Single-phase three-level inverter in open loop

The circuit files for this case are in these two links:

This is the first multi-level inverter topology being examined and therefore a simple case to begin with. A single-phase inverter is connected to an LC filter which feeds a resistive load. The main purpose of the simulation is to examine how switching takes place and the effect of changing modulation signals on the output of the inverter bridge.

Before posting the simulation results, the next figure will show the generation of the carrier waves. The frequency of the carrier waves are 4 kHz.

The next figure shows the modulation signal superimposed with the carrier waves. The modulation signal is a sinusoidal waveform of peak less than unity and a frequency of 60 Hz.

A brief description of the switching of one leg is as follows. These are the switches marked Switch_S1b1, Switch_S2b1, Switch_S3b1 and Switch_S4b1 in the left leg of the inverter bridge.

  1. Switch_S1b1 and Switch_S3b1 are complementary while Switch_S2b1 and Switch_S4b1 are complementary.
  2. Switch_S1b1 will turn on when modulation signal is greater than the upper carrier wave and will turn off when upper carrier wave is greater than the modulation signal. Switch_S2b1 will turn on when modulation signal is greater than lower carrier wave and turn off when lower carrier wave is greater than modulation signal.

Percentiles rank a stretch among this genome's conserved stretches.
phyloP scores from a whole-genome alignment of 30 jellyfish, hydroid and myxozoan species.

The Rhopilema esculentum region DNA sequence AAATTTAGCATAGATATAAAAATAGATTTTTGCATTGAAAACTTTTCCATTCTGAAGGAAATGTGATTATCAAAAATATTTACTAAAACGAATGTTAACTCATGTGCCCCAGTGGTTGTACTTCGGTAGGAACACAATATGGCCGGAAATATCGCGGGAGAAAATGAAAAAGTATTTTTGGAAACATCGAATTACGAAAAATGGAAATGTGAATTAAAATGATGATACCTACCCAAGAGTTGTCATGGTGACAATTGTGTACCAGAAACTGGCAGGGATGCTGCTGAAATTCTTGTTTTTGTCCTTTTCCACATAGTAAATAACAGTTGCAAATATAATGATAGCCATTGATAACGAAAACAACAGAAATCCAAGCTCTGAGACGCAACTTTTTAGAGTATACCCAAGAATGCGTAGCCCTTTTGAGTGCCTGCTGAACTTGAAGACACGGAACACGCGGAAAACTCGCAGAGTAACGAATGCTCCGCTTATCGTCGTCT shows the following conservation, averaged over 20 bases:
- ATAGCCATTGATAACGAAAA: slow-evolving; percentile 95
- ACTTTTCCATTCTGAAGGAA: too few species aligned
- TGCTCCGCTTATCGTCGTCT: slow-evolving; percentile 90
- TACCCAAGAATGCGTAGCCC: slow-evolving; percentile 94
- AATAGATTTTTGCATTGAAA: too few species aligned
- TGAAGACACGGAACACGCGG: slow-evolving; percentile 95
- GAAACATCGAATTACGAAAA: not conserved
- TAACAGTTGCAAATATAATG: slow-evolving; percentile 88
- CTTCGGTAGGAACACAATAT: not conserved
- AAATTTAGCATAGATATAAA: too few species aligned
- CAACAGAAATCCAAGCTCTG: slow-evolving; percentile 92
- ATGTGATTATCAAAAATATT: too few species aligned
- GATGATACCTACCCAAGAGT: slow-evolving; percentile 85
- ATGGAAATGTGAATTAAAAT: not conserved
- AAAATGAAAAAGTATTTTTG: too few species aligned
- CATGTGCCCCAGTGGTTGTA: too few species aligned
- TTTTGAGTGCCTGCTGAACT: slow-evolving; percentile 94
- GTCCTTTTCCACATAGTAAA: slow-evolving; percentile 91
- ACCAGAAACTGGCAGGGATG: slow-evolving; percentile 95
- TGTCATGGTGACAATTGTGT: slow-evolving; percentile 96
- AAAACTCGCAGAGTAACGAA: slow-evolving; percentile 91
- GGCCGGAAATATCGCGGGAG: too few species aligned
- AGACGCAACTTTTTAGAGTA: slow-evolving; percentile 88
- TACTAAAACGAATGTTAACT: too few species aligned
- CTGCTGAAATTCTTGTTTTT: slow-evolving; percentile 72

3. For the right leg, the logic will remain the same except that the modulation signal is inverted (*-1).

The next figure shows the generation of switching signals for Switch_S1b1. The switching signals for Switch_S3b1 will be skipped as they are merely a complementary.

The next figure shows the generation of switching signals for Switch_S2b1 which is seen to be continuously on for this section of the plot as the modulation signal is always greater than the lower carrier waveform. Switch_S4 will be continuously off.

The next figure will show the dc bus voltage, the output voltage of the inverter bridge and the inverter output current. The inverter output voltage shows the multi-level nature of the switching.

The next figure show how the modulation signal changes the switching as the modulation index is decreased from 0.9 to 0.7. As can be seen the number of pulses at the highest level decreases as modulation signal decreases.

The next figure shows the extreme case when modulation signal drops to 0.4. The third level in the switching voltage disappears.

This is the first case of multi-level inverters. The greatest challenge in such a simulation is in ensuring that the simulator is able to deal with cascaded switches, diodes and capacitors correctly.